Christchurch Town Hall should go - Gerry Brownlee

TUG OF LOVE: Earthquake Recovery Minister Gerry Brownlee and the Christchurch City Council are at odds over the future of the Christchurch Town Hall.
TUG OF LOVE: Earthquake Recovery Minister Gerry Brownlee and the Christchurch City Council are at odds over the future of the Christchurch Town Hall.

Earthquake Recovery Minister Gerry Brownlee has declared his hand over the fate of the town hall, saying the damaged complex is outdated indicating it should go.

The stance on the "broken and unusable" facility will come as another source of animosity between Brownlee and Christchurch City councillors, who want the Sir Miles Warren-designed complex saved.

Tensions peaked last week after Brownlee made public a letter from International Accreditation New Zealand saying it may revoke the council's ability to issue consents if it did not remedy a massive backlog.

Councillors voted unanimously last November to restore the Kilmore St town hall to 100 per cent of new building standards.

A new report on the viability of saving the town hall is due to go to council by the end of the month.

However, in today's Perspective piece in The Press, Brownlee appears to pre-empt the report, saying restoration of the "badly torn apart" facility would be an "expensive challenge".

"What's left of it sits on some of the worst land from the geotechnical perspective in the central city - in part why it is so seriously damaged," he says.

"We have a clear choice: try and recapture the magic of the past and patch up the town hall, as some want to do; or deliver modern facilities that could again have Christchurch leading the world for quality performing arts spaces."

When councillors voted for restoration, the repair bill was estimated at $127.5 million, with $69m covered by insurance.

Under Canterbury Earthquake Rebuild Authority (Cera) legislation, Brownlee has the power to overturn decisions made by the council relating to land in the central business district.

In November, Brownlee did not rule out overriding the council on the decision, saying the hall's location by the river made it unsuitable for buildings.

Cera's blueprint for the city allows for a new performing arts precinct "in the event that the town hall cannot be repaired". The blueprint shows the town hall site vacant and bordering the Avon River Precinct.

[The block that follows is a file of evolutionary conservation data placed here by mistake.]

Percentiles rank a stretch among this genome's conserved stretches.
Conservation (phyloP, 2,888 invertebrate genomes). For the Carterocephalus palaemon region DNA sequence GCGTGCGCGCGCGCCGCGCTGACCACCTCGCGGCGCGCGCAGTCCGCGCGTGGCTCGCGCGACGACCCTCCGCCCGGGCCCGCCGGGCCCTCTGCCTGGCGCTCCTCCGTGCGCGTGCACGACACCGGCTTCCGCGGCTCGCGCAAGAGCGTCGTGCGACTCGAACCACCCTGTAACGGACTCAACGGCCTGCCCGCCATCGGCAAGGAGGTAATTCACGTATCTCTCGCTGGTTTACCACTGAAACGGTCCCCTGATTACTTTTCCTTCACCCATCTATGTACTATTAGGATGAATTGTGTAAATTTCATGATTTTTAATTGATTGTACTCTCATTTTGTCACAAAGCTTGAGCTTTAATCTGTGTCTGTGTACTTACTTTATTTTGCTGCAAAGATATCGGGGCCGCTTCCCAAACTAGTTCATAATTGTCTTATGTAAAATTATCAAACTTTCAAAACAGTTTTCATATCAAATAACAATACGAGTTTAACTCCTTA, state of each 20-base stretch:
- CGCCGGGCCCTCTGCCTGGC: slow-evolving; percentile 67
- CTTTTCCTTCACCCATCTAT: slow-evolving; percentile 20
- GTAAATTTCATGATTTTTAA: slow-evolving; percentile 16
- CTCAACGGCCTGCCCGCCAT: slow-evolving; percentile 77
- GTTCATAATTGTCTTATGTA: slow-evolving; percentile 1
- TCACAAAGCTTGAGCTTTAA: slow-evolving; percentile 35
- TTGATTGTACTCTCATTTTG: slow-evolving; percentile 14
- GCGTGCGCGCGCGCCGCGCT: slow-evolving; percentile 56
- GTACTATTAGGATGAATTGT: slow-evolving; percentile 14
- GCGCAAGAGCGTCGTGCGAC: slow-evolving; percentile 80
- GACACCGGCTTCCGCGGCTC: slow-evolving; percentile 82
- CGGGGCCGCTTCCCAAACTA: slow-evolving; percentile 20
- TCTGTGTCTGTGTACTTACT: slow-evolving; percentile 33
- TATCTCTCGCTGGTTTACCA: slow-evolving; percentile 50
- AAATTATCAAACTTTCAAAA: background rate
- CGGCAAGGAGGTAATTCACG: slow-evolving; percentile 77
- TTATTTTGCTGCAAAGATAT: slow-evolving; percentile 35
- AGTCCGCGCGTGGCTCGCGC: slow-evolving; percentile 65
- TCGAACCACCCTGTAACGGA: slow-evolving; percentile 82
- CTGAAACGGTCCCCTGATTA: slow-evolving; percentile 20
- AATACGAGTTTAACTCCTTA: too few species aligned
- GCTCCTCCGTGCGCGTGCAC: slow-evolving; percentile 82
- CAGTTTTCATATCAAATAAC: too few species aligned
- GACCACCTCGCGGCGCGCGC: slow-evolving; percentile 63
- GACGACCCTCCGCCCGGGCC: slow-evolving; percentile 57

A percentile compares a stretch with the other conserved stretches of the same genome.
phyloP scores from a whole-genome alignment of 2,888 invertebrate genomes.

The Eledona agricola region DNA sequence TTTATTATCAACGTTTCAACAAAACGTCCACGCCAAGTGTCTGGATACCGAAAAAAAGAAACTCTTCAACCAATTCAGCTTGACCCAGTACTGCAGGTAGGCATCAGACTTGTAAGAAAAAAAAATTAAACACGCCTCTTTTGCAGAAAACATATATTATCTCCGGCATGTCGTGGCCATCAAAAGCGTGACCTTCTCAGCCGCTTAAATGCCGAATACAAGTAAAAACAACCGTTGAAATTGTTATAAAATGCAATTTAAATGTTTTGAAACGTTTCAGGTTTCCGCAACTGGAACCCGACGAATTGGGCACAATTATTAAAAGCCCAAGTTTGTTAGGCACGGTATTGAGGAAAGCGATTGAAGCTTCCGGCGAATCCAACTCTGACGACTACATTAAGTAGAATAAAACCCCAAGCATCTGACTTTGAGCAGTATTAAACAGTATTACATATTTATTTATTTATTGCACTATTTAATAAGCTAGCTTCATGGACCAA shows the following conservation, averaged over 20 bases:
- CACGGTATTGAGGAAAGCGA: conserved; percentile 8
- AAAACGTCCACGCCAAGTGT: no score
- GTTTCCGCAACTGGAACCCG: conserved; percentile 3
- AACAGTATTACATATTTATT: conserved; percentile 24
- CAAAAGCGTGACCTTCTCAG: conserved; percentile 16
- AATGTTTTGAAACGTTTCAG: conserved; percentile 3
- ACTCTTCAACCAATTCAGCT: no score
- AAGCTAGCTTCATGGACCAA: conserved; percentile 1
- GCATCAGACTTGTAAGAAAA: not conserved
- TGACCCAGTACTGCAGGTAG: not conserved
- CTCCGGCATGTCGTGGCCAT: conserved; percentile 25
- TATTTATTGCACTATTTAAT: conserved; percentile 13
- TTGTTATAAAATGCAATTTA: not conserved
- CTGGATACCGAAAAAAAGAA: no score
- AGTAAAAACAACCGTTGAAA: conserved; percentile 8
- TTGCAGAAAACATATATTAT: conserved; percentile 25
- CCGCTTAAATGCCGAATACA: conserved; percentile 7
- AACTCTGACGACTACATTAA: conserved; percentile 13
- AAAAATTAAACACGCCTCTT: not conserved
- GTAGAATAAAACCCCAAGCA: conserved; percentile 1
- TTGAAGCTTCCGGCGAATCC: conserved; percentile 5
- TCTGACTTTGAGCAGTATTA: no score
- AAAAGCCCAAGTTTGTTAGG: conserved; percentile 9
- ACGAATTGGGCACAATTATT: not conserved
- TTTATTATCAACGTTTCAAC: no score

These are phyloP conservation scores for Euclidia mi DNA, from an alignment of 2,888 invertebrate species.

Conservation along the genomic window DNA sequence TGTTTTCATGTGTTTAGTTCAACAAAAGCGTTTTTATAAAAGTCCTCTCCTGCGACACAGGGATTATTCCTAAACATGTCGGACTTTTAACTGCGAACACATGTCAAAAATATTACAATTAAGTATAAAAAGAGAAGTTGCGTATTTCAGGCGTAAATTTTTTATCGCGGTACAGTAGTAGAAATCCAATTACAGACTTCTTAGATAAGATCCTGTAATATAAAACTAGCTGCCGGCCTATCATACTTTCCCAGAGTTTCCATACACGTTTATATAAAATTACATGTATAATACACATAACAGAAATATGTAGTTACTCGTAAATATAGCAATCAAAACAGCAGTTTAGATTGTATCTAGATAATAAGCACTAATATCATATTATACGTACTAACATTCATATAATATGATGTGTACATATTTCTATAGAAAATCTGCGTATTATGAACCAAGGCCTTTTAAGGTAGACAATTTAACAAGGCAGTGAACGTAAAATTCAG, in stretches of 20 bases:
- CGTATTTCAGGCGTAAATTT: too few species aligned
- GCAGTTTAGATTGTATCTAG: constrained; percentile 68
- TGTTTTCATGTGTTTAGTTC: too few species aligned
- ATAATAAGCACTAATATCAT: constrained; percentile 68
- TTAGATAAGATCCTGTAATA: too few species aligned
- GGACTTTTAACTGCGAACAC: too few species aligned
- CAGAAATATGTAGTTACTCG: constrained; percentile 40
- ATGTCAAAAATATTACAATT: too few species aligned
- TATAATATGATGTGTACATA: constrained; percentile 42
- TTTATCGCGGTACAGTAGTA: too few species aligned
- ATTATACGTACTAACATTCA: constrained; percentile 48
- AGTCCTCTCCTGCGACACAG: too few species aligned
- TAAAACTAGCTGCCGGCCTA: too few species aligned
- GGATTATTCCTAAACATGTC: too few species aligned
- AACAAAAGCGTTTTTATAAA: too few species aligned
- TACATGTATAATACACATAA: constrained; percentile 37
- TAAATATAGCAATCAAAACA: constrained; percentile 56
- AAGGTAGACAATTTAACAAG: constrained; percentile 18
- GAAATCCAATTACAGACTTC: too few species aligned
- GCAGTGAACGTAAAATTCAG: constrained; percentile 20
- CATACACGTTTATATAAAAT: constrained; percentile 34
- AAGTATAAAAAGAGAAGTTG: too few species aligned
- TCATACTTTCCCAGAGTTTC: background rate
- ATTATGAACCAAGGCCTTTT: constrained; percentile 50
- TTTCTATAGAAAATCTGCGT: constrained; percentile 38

Mayor Bob Parker yesterday maintained the town hall's fate was not a decision for the Government, which he said appeared to "want to throw away all of Christchurch's heritage".

"As far as I'm concerned this is a council decision. It will remain that way," Parker said.

"The minister has long held that view and made it clear that he does not want the hall saved. We have made it quite clear that we do."

Parker said for Brownlee to urge demolition now was "interesting timing".

Cr Peter Beck said no decisions should be made before the viability report went before the council.

"We have said we want to save the town hall and there is huge community support for that but we need to see what the report says first.

"There seems to be a lot the minister and the council are disagreeing over at the moment. It's a shame he can't speak to us more directly rather than making statements through the media."

Architect Sir Miles Warren, who designed the town hall along with Maurice Mahoney, said it would be a "disaster" if the complex was not saved.

Demolition would be "very unpopular", he said.

"[Demolition] would be going against the wishes of the council and the community.

"How could we not save it? If Wellington had an earthquake do you think they would just knock down the Michael Fowler Centre? No. We can't do that here."

In his Perspective piece, Brownlee says Christchurch has the opportunity to create a "cultural heart for the city" in the form of multiple theatres and performing arts spaces.

"This is the sort of infrastructure that meets the needs of a modern city. With respect to the old town hall, it did not, and hadn't for some considerable time."

Brownlee said the Court Theatre, a long-term Arts Centre tenant before the February 2011 earthquake, deserved a "permanent home" in the arts precinct.

Court Theatre chief executive Philip Aldridge said it would ideally like to be in the precinct.

"We obviously want to get back into the city centre. We're very keen to help with the regeneration of the city."

However, Sir Miles said an arts precinct could not provide a heart for the city in the same way as the town hall.

"It is concerning if the Government can't see the difference between the town hall and an overbloated convention centre.

"This building is so much more than just a venue.

"The Government seems to want to throw away all of Christchurch's heritage."

Parker believed saving the town hall could work in with a new arts precinct.

"I'm sure there is a way we can work in the two concepts together."

The Press